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FAQs

Frequently asked questions about Acupuncture and Chinese Medicine.

 

Acupuncture is a health care modality that has flourished in China for more than 5,000 years; it is widely used in Asia and Europe. Acupuncture's complex system of diagnostic tool taking into account the entire person, not just isolated symptoms. It is practiced based on discerning a pattern of imbalance in the body and treating accordingly. This imbalance can be based on physical and/or emotional difficulties.

Acupuncture is a therapy, which uses natural energies with the application of needles and/or other stimulus to specific points on the body. These points are grouped along certain pathways, known as meridians that are located on all surfaces of the body. Whenever the energy flow through these pathways is absent, deficient, interrupted, excessive, or blocked in any way, health is disrupted, resulting in illness or pain.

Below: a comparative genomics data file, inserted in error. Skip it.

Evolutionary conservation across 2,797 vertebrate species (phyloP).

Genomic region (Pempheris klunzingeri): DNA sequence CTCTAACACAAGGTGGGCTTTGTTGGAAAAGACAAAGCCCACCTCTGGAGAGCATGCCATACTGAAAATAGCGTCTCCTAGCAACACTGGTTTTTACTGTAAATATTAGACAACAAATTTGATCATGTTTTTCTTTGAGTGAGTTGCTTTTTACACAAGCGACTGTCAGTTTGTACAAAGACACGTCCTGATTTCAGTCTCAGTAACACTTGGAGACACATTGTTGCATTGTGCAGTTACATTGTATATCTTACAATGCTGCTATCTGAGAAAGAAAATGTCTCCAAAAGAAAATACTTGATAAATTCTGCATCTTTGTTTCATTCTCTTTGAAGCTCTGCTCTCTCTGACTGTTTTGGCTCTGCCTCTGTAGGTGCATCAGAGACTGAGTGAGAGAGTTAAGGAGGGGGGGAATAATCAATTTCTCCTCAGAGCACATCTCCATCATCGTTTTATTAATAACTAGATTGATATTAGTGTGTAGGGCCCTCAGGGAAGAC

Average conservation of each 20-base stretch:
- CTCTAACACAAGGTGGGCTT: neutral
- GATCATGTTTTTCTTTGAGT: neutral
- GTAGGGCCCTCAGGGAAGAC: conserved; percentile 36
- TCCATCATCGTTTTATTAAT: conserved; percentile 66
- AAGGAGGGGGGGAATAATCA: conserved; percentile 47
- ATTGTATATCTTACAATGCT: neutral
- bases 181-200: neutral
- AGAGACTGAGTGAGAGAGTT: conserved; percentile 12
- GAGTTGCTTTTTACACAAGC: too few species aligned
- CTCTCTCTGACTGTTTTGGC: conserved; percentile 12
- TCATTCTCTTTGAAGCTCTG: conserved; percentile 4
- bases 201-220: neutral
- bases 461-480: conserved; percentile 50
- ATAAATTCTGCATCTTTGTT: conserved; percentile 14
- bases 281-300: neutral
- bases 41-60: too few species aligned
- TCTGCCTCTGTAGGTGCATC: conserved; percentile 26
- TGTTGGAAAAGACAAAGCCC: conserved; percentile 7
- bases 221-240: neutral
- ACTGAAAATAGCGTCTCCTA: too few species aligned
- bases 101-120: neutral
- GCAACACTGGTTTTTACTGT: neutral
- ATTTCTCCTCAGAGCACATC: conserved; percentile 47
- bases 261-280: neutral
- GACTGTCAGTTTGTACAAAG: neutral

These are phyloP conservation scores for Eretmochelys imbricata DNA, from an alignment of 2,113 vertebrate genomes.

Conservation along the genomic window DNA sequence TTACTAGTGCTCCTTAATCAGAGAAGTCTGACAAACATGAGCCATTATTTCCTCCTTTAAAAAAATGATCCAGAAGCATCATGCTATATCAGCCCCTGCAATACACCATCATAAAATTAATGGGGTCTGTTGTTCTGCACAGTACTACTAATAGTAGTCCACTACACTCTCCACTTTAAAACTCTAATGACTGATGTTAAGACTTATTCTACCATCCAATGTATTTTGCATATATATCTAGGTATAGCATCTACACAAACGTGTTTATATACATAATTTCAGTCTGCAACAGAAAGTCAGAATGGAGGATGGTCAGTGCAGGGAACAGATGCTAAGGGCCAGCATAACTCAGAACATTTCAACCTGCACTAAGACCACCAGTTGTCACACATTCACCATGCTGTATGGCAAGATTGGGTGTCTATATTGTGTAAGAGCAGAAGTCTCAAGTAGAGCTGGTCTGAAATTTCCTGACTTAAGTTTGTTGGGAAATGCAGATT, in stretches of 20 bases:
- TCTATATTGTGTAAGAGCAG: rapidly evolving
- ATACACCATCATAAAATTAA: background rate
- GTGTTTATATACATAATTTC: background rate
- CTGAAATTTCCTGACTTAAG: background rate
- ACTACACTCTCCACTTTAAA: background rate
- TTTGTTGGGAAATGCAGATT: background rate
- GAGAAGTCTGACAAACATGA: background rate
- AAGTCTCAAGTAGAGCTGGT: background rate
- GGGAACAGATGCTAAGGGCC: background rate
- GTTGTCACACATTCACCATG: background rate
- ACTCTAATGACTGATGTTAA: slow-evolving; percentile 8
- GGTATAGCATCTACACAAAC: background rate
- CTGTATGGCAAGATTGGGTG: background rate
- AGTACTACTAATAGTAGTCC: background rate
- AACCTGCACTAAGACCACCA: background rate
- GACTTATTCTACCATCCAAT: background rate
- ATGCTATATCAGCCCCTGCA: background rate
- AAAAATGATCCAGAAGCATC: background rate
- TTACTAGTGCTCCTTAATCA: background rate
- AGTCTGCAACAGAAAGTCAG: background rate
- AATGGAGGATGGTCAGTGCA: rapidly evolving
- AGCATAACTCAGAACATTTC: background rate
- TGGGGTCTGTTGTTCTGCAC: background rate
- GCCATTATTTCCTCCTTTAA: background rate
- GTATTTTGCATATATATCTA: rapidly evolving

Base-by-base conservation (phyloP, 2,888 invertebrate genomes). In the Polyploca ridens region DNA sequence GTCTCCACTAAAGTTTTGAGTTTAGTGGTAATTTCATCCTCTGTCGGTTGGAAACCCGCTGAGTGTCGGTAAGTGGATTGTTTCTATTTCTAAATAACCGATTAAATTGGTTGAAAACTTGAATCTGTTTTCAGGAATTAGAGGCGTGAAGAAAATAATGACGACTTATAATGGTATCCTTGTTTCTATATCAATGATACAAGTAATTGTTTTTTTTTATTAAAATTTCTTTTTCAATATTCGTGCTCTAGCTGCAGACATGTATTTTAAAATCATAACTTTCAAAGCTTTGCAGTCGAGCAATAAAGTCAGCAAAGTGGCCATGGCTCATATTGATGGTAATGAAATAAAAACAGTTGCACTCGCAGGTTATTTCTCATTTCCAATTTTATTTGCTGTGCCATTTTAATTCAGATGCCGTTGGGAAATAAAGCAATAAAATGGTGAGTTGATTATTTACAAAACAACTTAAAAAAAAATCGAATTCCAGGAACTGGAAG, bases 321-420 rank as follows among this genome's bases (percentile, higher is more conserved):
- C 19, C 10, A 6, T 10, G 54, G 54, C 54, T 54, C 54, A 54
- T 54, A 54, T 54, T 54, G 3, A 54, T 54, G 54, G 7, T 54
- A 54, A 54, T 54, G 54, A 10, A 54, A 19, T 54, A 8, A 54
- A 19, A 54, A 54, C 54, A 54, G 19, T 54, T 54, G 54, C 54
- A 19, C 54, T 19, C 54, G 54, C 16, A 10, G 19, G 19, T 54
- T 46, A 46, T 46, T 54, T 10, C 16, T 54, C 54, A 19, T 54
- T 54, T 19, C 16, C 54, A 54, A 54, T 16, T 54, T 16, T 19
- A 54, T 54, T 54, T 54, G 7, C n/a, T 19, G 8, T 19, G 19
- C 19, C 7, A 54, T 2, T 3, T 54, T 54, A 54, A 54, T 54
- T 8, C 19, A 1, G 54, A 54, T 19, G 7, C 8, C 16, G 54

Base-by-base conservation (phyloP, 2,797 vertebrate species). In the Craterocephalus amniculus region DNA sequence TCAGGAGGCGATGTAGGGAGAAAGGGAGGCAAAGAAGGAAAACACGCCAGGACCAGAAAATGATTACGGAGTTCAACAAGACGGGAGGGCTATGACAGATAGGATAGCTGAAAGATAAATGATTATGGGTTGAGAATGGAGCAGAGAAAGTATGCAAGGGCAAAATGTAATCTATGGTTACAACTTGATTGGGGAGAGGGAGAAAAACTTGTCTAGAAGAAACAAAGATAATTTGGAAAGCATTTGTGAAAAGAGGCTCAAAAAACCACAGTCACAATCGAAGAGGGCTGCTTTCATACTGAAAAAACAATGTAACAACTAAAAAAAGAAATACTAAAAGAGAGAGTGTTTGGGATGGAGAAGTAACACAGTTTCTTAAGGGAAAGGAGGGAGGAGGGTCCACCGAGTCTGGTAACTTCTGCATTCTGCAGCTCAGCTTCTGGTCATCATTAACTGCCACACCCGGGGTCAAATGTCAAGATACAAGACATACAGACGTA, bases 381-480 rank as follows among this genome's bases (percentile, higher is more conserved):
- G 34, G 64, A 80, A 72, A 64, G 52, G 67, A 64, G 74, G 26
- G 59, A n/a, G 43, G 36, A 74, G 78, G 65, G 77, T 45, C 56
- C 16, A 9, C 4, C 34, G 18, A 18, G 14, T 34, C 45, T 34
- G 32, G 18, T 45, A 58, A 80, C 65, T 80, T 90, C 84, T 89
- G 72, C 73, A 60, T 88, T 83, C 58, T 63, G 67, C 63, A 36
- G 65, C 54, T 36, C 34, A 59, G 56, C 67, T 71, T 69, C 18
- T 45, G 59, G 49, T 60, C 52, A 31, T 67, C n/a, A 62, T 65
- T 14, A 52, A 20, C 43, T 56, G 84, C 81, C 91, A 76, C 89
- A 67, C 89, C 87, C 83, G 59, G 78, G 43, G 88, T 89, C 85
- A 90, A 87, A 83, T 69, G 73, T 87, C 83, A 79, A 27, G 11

The intimate connection between the organ systems of the body and the meridians allows the acupuncturist to intercede and rebalance the body's energy by treatments of the acupuncture points along these meridians. There are approximately 300-400 primary points and hundreds of extra points. By stimulating appropriate acupuncture points along these meridians, the energy is released and regulated, and health is restored. This energy is called Qi (pronounced "chee"), and is viewed as the precursor to healthy organic function.

Yes. Acupuncture has traditionally been used as a preventative medicine. Recent studies have verified that acupuncture stimulated immune function, which increases resistance to bacterial and viral infections. Many people find that a regular acupuncture tune-up is the best way to feel "in sync" and insure continuing health.

Absolutely. One of the great advantages is the infrequent occurrence of serious side effects, including those from herbs. Needles are the one-time disposable type. The acupuncturist can adjust treatment at any time to react to changes in an individual's condition. Women can be treated for any complications of pregnancy without causing any harm to the mother or baby, although certain points have to be avoided if there is any likelihood of miscarriage. Acupuncture can be combined Western drug therapy, or can be used to eliminate dependence on drugs for chronic conditions.